By RICK KLEIN OK, so it’s not about him — except that really, it is. That’s not a bad thing for a president with a 65 percent approval rating (though it’s more difficult when he’s at 60, or 57, or whatever comes next). But it’s a fact: Health care reform is President Obama’s top priority. It wouldn’t be Washington’s top priority without him in the White House. It won’t be Congress’ top priority much longer unless the president finds a way to answer calls for more engagement. (And, for a day at least, it’s not the media’s top priority — not with the first African-American president calling police “stupid” in a racially charged case involving his friend.) The president is going broad — again tying health care reform to the economy, and explaining what’s in it all for your average American. That’s the theme again Thursday as he takes it outside of Washington — to Cleveland. But have we moved beyond the point where it makes sense to have the president make a broad case to an anxious public? We’re deep in the legislative weeds, each day lost bringing Congress that much closer to missing a deadline that just isn’t realistic anymore. Until or unless the debate over racial profiling spills into health care reform, the president is going to have to find new ways to raise the stakes, after a news conference where those in Congress were looking for new direction found the debate basically where it was before. The president “is focusing now on a broader and more distant audience: the American people, whose qualms about his plan seem to be growing,” the AP’s Chuck Babington writes. “In his comments Wednesday and at scheduled events Thursday in Cleveland, the president is speaking directly to families about their pocketbook and medical concerns, urging them to ignore political opportunists and naysayers in order to achieve sweeping changes, which previous administrations could not attain.” He’s right about the inertia thing: “Inertia is what some members of his own party might accuse the President himself of. And if they had any hope that Obama would get more specific in what he wants to see in a final health-care bill, they had to be sorely disappointed,” Time’s Karen Tumulty reports. “He made a strong case against the status quo,” ABC’s George Stephanopoulos said on “Good Morning America” Thursday. “I think he was a little bit less successful in selling what he wants to do, in part because he doesn’t have a single plan to sell right now. . . . He’s going to have to do this all over again” in September, when the Hill legislation is likely to take firmer shape. Hello, Cleveland: The president tours the Cleveland Clinic at 1:15 pm ET, then it’s a 2:10 pm ET town-hall forum at Shaker Heights High School. Then it’s a quick stop at Penny Pritzker’s house in Chicago for a fundraiser before he’s back to DC. “Dr. Obama’s Traveling Medicine Show is in town,” Cleveland Plain Dealer columnist Kevin O’Brien writes. “Step right up, folks. Press in close around the wagon and hear the good doctor pronounce with preternatural poise on the prodigiously potent properties of his potion, a panacea so powerful that he predicts — nay, promises! — that it will prevail even over the laws of economics. But only if you believe.” Talk of “supplementals” and “uncompensated care,” even a casual mention of “photo sprays” — is there a better way to get the public to bombard their congressional representatives with phone calls? (And who’s talking Washington talk now?) The president “did not use the appearance at the White House to make any fresh demands on Congress, which is struggling to meet his timetable for both chambers to pass legislation before members break for August recess. Mr. Obama did not repeat that demand Wednesday night,” Sheryl Gay Stolberg and Jeff Zeleny write in The New York Times. “Instead, he sounded cerebral as he delved into policy specifics for nearly an hour and tried to link them to the concerns of ordinary Americans.” From the Hill, they’re practically begging: “The president needs to step in more forcefully and start making some decisions,” a “senior Democratic aide” tells the Times. “He never detailed his own plan, or named a single victim of America’s broken system, and he spoke largely in the abstractions of blue pills, red pills, and legislative processes. It’s not easy to turn delivery system reform into a rallying cry for change, but at times, it was as if Obama wasn’t even trying,” Politico’s Ben Smith writes. “Instead of shaking the rafters, he spent most of his hour just checking rhetorical boxes, with language so poll-tested and focus-grouped, it was bleached of life.”
“He’s not revealing his hand and that may be good beltway politics and it may work in poker but it also may leave Americans a tad confused and a little frustrated,” the Christian Broadcasting Network’s David Brody writes. Key point on why urgency may not work as an argument: “The extraordinary federal actions pushed during the early months of Obama’s presidency may have averted crisis, but the benefits have yet to show up in the lives of many Americans,” Michael Fletcher reports in The Washington Post. “Even fellow Democrats now say that the deadline Obama set for the House and Senate to pass a bill before their August recess is unrealistic,” Peter Nicholas, Christi Parsons and Noam N. Levey write in the Los Angeles Times. “And mounting opposition from powerful interest groups has been equally worrisome for the White House. On Wednesday, the American Hospital Assn. urged its members to lobby against an administration proposal for an independent agency that would set Medicare payment rates.” The president “hedged his bet on the deadline by noting that if the bill Congress produces is not a good one by his standard, then he will not sign it,” ABC’s Karen Travers, Jake Tapper, and Huma Khan report. “But Obama continued to push both the House and Senate to pass health care reform bills before they break for their August recess and urge lawmakers, especially Republicans, to move beyond the ‘game of politics.’ “ “At a critical moment in his presidency, Mr. Obama is hoping to regain momentum on his domestic agenda by seizing control of the health-care debate,” The Wall Street Journal’s Laura Meckler, Greg Hitt and Jonathan Weisman report. “How effectively the president delivered the message in his late-Wednesday news conference — and the impact on public opinion and a skittish Congress — will have major implications for the rest of his year, and perhaps for his full term.” “Obama wanted to speak to America like adults tonight–and make the case for the reforms he (quite rightly) believes are necessary. Time will tell whether that faith in the public’s patience and judgment is well-placed,” per The New Republic’s Jonathan Cohn. An undeniable truth: “If you don’t set deadlines in this town, things don’t happen,” the president said. (And yet, that deadline is slipping.) Confidence: “I have no question that we have the votes on the floor of the House to pass this legislation,” House Speaker Nancy Pelosi, D-Calif., said Wednesday. Realities: “No, I don’t think they have the votes,” said Rep. Mike Ross, D-Ark., per ABC’s Jake Tapper and Z. Byron Wolf. “We’re speaking for a silent majority within the Democratic caucus.” “I don’t know who’s doing her vote counting, but she doesn’t have the votes,” said Rep. Bart Stupak, D-Mich., per The Hill’s Mike Soraghan and Jared Allen. Of deadlines: “Speaker Pelosi is trying to keep the pressure on,” ABC’s George Stephanopoulos reports. “She insists the votes are there to pass health care in the House. But that’s questionable. And her caucus won’t want to vote unless the Senate Finance Committee, at minimum, reaches a deal early next week. Even then, the Speaker will be under tremendous pressure to put the vote off until September too.” Why deadlines matter: “Democratic leaders, including the president, are now backing away from a vote on health care before August,” writes Karl Rove, in his Wall Street Journal column. “But that’s not likely to decrease voter angst. Americans for Prosperity and others are already organizing voters to attend public meetings with members of Congress this summer. My guess is that members of Congress are about to hear a lot from their voters on the government takeover of health care, new energy taxes, the failed stimulus, record deficits, and growing joblessness.” Ad wars, from the other side: Health Care for America Now and AFSCME is launching a TV ad campaign Thursday targeting a Sen. Lamar Alexander, R-Tenn., seven GOP members of Congress. An officials tells The Note that the ad, “Fighter,” will be up for five days in the districts of Republicans Dave Camp (MI-04), Pat Tiberi (OH-12), Mark E. Souder (IN-03), Dave G. Reichert (WA-08), Eric Cantor (VA-07), Bill Cassidy (LA-06), and John B. Shadegg (AZ-03) And the DNC is up on TV in South Carolina — targeting Sen. Jim DeMint, R-S.C., over the “Waterloo” comment. Was she on to something? “Watching Barack Obama trying to push members of Congress toward some kind of agreement on a health care bill gives you a new appreciation for why Hillary Clinton decided to just write the whole thing herself and dump it on them,” Gail Collins writes in The New York Times. Or maybe Team Obama is still on to something larger: “Let’s start at the end. Despite all the dire words being spoken, some version of health reform will pass simply because failure is not an option for Democrats who care about staying in power (which happens to be all of them),” E.J. Dionne Jr. writes in his column. Finance Committee negotiations lost Sen. Orrin Hatch, R-Utah (would he have abandoned his friend Sen. Ted Kennedy, D-Mass., at this stage?) — and they might lose much more: “Senate Democrats are increasingly frustrated by the secrecy and duration of Finance Chairman Max Baucus’ (D-Mont.) bipartisan talks on health care reform, with some saying it could undermine Democratic support for the bill,” Roll Call’s Emily Pierce and David M. Drucker report. “Democrats both on and off the Finance Committee said the briefings they get about the six negotiators’ progress are too vague. Plus, they say, without a bill in hand, they cannot defend or sell the package to a wary media and public. The president was well-immersed in the story involving Henry Louis Gates Jr. — in the most in-depth comments he’s made on a hot-button racial issue as president. “I think it’s fair to say, number one, any of us would be pretty angry; number two, that the Cambridge police acted stupidly in arresting somebody when there was already proof that they were in their own home; and, number three, what I think we know separate and apart from this incident is that there’s a long history in this country of African-Americans and Latinos being stopped by law enforcement disproportionately,” the president said. “That’s just a fact.” The Boston Globe’s Joe Williams: “Cambridge Sergeant James Crowley, who arrested Gates last Thursday, declined to respond to the president. Asked at a softball game in Natick last night about Obama’s remarks, Crowley shook his head and said, ‘I think I’d be better off not commenting on that one.’ “ Crowley is the same officer who tried to save Reggie Lewis’ life, in 1993. And he’s not apologizing: “I am not a racist,” he told the Globe. Cambridge Mayor E. Denise Simmons, to ABC’s Chris Cuomo on “GMA”: “I’m not going to make a judgment on what the president says and when he says it.” The rarest of Capitol Hill sightings: An NRA defeat. “The NRA’s impressive winning streak has ended,” ABC’s Jonathan Karl reports. “Twenty Democrats voted ‘yes,’ including Majority Leader Harry Reid (D-NV), but the measure fell just two votes short of the 60 needed to pass.” “How do you outgun the NRA? Very, very carefully,” The Washington Post’s Dana Milbank reports. “The slim margin was no accident: Other Democrats, such as Pennsylvania’s Bob Casey and Colorado’s Mark Udall and Michael Bennet, were said to have been willing to vote ‘no’ if necessary.” Padding Judge Sonia Sotomayor’s margin: “I choose to vote for Judge Sotomayor because she is well qualified. We are talking about one of the most qualified Supreme Court nominees in decades,” said Sen. Lindsey Graham, R-S.C., per ABC’s Jonathan Karl. “Her record of academic achievement is extraordinary.” Annals of transparency: “Faced with a lawsuit from a government watchdog group, the Obama Administration tonight released a list of visits health care industry executives made to the White House since January,” per ABC’s Jake Tapper and Karen Travers. Wall Street titans may not love him, but their rich friends in other countries do: “President Barack Obama has rock-star appeal among the investing class — except in his own country,” Bloomberg’s Heidi Przybyla writes. “The Quarterly Bloomberg Global Poll of financial investors and analysts finds attitudes about the new president in Asia and Europe are overwhelmingly positive. In the U.S., by contrast, they are slightly negative. In Europe and Asia, 87 percent of respondents say they view Obama positively, compared with just 49 percent in the U.S.” New Q poll — Dodd’s in real trouble: “Connecticut Sen. Christopher Dodd trails former U.S. Rep. Rob Simmons, a likely Republican challenger 48 – 39 percent in the 2010 Senate race, but he is inching up in his job approval to a negative 42 – 52 percent approval rating, according to a Quinnipiac University poll released today.” Coming today, from the Democratic Lieutenant Governors Association: “Arkansas Lieutenant Governor Bill Halter and Massachusetts Lieutenant Governor Tim Murray will hold a telephone press conference . . . Thursday, July 23rd, at 10am Eastern, to announce the launch of a broadened scope and mission for the Democratic Lieutenant Governors Association (DLGA). The announcement kicks off the DLGA’s commitment to become a leader in the development of the next generation of Democratic leaders.”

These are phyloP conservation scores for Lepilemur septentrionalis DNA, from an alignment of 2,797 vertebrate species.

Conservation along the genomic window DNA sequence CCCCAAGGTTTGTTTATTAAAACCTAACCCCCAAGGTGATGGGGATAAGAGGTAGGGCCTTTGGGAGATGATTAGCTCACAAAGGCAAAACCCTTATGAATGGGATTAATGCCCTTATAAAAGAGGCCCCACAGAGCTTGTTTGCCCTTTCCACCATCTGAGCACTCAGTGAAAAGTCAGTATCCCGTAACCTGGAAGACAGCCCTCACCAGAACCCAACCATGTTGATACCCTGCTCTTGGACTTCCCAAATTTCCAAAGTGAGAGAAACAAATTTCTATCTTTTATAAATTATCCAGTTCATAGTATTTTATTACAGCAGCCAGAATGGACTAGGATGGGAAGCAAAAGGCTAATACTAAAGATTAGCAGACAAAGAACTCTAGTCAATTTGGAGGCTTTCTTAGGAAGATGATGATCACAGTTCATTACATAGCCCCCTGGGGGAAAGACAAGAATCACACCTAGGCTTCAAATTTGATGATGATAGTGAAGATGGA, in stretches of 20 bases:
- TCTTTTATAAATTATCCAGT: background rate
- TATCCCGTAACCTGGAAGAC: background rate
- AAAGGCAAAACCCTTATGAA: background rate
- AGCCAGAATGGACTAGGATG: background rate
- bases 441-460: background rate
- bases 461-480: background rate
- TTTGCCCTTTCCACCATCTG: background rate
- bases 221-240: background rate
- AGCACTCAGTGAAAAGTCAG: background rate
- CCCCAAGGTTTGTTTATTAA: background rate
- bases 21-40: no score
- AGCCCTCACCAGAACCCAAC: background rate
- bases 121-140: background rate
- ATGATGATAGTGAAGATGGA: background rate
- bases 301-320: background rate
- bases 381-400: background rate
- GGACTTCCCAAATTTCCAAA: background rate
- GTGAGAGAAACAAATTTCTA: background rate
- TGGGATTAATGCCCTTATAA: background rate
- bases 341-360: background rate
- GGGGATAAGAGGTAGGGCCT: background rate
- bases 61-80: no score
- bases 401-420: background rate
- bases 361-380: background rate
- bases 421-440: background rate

The Kicker: ”Of course, the setting of the conversation and the nature of the participants do not affect CBO’s analysis of health reform legislation.” — Congressional Budget Office Director Doug Elmendorf, writing on his blog about an Oval Office meeting with President Obama. “Obviously, the critics will criticize.” — Gov. Mark Sanford, R-S.C., headed for a two-week European vacation (with his wife and four sons).